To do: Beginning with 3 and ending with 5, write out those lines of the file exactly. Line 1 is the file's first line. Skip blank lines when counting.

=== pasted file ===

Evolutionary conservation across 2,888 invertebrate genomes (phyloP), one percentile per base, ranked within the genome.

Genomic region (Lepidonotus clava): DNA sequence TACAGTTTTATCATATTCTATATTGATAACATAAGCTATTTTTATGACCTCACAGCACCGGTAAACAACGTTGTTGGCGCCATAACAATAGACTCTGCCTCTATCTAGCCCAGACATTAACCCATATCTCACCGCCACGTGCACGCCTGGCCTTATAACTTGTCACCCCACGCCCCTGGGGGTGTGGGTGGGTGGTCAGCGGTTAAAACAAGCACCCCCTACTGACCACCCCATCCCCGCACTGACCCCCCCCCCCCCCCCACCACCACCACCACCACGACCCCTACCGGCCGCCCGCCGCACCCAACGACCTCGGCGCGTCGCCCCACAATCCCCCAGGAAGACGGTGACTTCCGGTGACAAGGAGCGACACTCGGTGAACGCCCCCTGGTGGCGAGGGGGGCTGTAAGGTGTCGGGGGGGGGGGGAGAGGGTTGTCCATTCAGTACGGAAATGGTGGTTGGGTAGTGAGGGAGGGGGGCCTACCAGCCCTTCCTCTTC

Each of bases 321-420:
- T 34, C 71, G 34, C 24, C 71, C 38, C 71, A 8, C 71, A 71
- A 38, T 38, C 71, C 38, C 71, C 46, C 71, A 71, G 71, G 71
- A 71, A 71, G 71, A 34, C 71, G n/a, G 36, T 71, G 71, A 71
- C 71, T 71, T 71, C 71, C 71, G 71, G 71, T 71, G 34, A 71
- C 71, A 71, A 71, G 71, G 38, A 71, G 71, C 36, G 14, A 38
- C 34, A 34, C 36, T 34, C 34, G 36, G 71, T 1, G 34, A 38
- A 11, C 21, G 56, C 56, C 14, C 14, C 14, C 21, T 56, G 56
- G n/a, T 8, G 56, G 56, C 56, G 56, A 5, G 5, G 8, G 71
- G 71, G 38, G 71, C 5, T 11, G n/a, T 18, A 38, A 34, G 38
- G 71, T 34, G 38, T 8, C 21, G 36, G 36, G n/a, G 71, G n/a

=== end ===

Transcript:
Each of bases 321-420:
- T 34, C 71, G 34, C 24, C 71, C 38, C 71, A 8, C 71, A 71
- A 38, T 38, C 71, C 38, C 71, C 46, C 71, A 71, G 71, G 71